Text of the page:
An example of that happened in the dual against North Carolina on Nov. 17. Red entered the match ranked No. 5 at 141 pounds and faced No. 13 Kizhan Clarke. Red came out flat and allowed Clarke to dictate the match with his style. The result was a 3-1 decision in favor of Clarke.

“It is sometimes difficult to get motivated and feel refueled with energy and that happened when I lost to that guy from North Carolina. It was just the matter of me not being able to get to my offense,” Red said. “I went out there and followed his game plan to a tee. I could have and should have taken more shots; it was just a matter of not pulling the trigger. You are going to get tired but have to keep wrestling. We were both tired and when we were tied up, he had an underhook while I was standing up beside him and he just ran through me and got the points to get the decision.

“Within the first 10 to 15 seconds in the first period of a match there should always be an attack by you. The one thing that I mess up on is wrestling down to my opponent’s level and their style of match, where in reality I should do what I am good at. I perform better when I watch myself rather than watching my competition.”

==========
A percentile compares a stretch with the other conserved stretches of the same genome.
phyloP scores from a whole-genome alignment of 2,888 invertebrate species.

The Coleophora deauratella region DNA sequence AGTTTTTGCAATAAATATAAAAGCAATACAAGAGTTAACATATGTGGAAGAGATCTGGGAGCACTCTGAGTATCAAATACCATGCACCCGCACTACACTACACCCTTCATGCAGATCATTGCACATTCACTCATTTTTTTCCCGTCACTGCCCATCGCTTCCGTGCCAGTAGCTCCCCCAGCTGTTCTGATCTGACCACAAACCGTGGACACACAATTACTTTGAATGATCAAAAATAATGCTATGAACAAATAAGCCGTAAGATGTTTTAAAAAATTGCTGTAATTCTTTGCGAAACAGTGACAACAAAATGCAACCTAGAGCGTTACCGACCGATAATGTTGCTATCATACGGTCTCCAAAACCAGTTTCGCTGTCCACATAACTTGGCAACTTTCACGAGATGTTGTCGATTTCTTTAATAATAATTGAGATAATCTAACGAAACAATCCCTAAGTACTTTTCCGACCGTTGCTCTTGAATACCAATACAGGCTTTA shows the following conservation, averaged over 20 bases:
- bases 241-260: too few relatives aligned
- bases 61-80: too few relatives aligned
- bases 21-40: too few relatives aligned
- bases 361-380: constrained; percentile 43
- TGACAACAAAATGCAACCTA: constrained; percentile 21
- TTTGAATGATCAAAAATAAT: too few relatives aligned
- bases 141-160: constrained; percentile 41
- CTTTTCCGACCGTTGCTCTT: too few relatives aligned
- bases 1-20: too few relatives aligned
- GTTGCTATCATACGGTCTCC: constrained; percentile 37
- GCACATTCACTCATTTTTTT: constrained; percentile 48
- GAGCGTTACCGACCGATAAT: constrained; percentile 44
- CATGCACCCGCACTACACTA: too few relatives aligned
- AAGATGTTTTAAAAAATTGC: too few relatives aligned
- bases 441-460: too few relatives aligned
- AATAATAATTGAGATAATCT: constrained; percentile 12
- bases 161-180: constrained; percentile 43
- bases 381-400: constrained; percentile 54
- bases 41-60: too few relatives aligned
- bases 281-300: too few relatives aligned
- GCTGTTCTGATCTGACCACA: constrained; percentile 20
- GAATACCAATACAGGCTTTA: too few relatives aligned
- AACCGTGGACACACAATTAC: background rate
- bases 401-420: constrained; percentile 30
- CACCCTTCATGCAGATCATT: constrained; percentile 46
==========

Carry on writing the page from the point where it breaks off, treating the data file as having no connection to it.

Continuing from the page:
Red’s less-than-stellar performance that night was criticized by his dad, whose voice could be heard throughout the match giving his son pointers on what he needed to do.

“My dad is usually the loudest person in the building and I can hear him over my coaches all the time,” said Red, who mentioned that after his wrestling career he would like to coach at the Division I level. “He coached me and knows when I am not wrestling like I should. I am used to him yelling but at the same time he is calling out everything that I’m not doing right. I usually hear my dad more than my coaches but as soon as I go out of bounds, I look over at my coaches to see what they have to say, which are things like keep my hands low, move my feet, staying tough on top or getting out quick on bottom.”